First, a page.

civil society organizations (CSOs), as well as an increase in their credibility. There
was also a great advance in the way Brazilians understand what citizenship
is and engage in solving problems, with a greater awareness that social and
environmental challenges in Brazil must be addressed by civil society and not
exclusively by the government.

An aspect of Brazilian culture that has an impact on the donation culture is people’s
resistance to publicizing or commenting on a donation made to others. Brazilians
understand that saying that they donated means expecting some compensation or
something in return, or promoting themselves, and this is socially disapproved. This
attitude, however, is beginning to change as a result of assertive communication
campaigns and concrete actions by a local movement to foster the culture of giving
in Brazil. When talking about donations, influence grows, and so do donations.

Taken together, these elements are indicative of a more mature society.

In the five-year period from 2015 to 2020, donating in cash was the most popular
way of giving, chosen by 53 percent of the respondents, and only 17 percent said
they had made some kind of online transation. However, there was also a great
development of technological tools for donation, such as giving platforms, taxfree instant bank transfer methods (PIX), social media to promote giving with live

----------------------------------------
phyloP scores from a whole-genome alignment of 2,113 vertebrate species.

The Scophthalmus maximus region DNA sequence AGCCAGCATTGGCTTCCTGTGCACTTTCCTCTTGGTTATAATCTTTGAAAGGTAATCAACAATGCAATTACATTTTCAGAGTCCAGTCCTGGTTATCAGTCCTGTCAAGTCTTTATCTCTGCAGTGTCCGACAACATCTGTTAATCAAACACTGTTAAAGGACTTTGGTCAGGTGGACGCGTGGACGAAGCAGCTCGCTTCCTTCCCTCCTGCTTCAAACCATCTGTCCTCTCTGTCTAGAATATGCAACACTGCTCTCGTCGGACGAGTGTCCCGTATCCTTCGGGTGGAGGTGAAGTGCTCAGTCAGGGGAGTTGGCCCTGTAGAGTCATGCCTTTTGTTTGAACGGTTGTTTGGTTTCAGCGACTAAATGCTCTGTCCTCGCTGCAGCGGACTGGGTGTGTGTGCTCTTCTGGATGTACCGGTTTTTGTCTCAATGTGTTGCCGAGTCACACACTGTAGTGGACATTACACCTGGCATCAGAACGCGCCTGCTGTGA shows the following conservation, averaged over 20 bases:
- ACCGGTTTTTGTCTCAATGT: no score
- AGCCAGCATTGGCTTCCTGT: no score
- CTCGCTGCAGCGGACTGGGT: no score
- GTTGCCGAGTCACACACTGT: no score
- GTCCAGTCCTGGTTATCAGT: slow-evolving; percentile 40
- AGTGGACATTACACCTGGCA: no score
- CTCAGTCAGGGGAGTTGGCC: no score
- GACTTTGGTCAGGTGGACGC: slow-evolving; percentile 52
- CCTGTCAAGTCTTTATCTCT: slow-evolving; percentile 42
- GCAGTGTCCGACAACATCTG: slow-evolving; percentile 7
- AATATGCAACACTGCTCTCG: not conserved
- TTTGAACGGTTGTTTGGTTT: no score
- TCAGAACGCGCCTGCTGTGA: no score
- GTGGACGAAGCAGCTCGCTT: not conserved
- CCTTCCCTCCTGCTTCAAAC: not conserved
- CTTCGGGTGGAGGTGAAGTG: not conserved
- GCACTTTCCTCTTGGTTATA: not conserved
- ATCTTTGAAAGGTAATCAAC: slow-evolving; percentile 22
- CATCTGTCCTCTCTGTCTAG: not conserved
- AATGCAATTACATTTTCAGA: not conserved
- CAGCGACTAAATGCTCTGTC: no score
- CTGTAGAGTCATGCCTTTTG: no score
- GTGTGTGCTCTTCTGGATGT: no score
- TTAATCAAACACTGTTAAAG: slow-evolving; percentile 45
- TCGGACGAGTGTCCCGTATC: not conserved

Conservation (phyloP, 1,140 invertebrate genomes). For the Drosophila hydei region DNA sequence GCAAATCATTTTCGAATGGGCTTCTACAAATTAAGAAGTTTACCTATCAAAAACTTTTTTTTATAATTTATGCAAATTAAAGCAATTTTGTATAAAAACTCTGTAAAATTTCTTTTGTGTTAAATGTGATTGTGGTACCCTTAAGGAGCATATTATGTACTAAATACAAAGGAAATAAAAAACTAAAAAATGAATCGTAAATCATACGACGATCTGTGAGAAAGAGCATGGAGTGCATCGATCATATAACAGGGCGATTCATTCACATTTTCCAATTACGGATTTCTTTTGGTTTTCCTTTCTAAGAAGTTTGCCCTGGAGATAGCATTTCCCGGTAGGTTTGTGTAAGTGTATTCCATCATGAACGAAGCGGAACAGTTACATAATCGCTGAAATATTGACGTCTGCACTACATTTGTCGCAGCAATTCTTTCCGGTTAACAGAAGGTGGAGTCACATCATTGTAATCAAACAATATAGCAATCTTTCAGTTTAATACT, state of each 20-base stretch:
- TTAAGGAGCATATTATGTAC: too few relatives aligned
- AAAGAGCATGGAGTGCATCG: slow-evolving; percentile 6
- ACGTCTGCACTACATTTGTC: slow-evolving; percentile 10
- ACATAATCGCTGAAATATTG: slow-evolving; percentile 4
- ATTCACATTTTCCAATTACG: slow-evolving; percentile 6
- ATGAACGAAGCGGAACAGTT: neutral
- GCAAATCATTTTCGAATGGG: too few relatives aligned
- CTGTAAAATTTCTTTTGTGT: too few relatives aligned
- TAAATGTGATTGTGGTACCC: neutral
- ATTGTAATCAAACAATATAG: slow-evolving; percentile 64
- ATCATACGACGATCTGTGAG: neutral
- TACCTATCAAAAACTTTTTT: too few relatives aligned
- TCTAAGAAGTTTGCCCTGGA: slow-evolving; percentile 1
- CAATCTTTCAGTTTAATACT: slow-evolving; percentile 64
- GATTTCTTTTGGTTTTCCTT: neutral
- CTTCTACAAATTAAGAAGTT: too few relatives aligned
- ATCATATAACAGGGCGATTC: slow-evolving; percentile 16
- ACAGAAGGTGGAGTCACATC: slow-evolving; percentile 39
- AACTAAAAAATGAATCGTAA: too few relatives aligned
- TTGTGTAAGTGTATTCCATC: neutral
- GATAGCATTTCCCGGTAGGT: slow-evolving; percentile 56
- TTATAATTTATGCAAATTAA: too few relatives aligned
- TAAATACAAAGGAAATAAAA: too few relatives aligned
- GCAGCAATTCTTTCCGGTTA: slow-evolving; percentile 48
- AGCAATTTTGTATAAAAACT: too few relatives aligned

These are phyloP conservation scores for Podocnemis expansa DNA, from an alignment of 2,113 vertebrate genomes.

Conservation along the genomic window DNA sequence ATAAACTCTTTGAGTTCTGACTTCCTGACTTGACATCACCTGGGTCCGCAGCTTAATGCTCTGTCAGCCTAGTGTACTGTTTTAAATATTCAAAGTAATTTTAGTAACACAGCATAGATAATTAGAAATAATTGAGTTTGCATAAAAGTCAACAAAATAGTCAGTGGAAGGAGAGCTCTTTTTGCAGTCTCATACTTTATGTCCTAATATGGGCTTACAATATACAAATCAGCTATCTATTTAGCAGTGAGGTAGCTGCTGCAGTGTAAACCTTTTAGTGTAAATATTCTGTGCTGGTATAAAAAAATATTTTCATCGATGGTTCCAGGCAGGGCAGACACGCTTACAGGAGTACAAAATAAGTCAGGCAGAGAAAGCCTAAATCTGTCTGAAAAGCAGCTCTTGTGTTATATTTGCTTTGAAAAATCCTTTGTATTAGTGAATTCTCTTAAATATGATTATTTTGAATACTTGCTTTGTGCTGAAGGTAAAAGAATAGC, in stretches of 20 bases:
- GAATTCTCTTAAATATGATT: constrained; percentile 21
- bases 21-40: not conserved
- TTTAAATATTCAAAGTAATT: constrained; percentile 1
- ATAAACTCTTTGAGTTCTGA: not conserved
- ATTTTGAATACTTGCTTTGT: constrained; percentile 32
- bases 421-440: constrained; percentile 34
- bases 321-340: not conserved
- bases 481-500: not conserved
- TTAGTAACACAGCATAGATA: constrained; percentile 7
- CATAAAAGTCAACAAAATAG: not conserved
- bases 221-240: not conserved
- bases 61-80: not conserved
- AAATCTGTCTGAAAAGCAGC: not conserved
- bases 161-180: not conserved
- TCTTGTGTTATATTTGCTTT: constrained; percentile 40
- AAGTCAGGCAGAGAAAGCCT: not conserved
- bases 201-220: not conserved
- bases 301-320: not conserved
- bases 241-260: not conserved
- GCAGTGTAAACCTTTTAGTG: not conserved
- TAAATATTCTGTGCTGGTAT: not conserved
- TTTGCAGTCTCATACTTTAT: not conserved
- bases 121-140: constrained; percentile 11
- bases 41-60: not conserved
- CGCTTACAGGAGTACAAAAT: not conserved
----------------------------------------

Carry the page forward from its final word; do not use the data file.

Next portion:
broadcasting and giving buttons, and even a timid emergence of crypto giving.
These developments resulted in advances in two directions: accountability and
operational ease of donating. From the perspective of CSOs, it is easier to publicize
their performance and be accountable, even though the third sector requires
a general improvement to become more professional and have a more robust
management structure.

From the donor’s point of view, it is easier to follow what is done with the donated
resources, meaning the effective destination of the money. Regarding operational
ease, faster and more practical mechanisms for donation emerged with donation
buttons on e-commerce and social media, PIX, and so on. Combined, these effects
are beneficial to further boost donations in Brazil.

With cultural changes and technological advances, an increase in the volume of
donations in the country would be expected, but it has not happened. In 2020, 66
percent of the Brazilians said they made some kind of donation, while 37 percent
confirmed they actually donated money for a CSO. Together, they summed a total
of BRL 10.3 billion (equivalent to a bit more than USD 2.1 billion in 2021, adjusted
for inflation). In 2015, the total donations from the Brazilians reached BRL 13.7
billion (equivalent to over USD 4.7 billion in 2021, adjusted for inflation).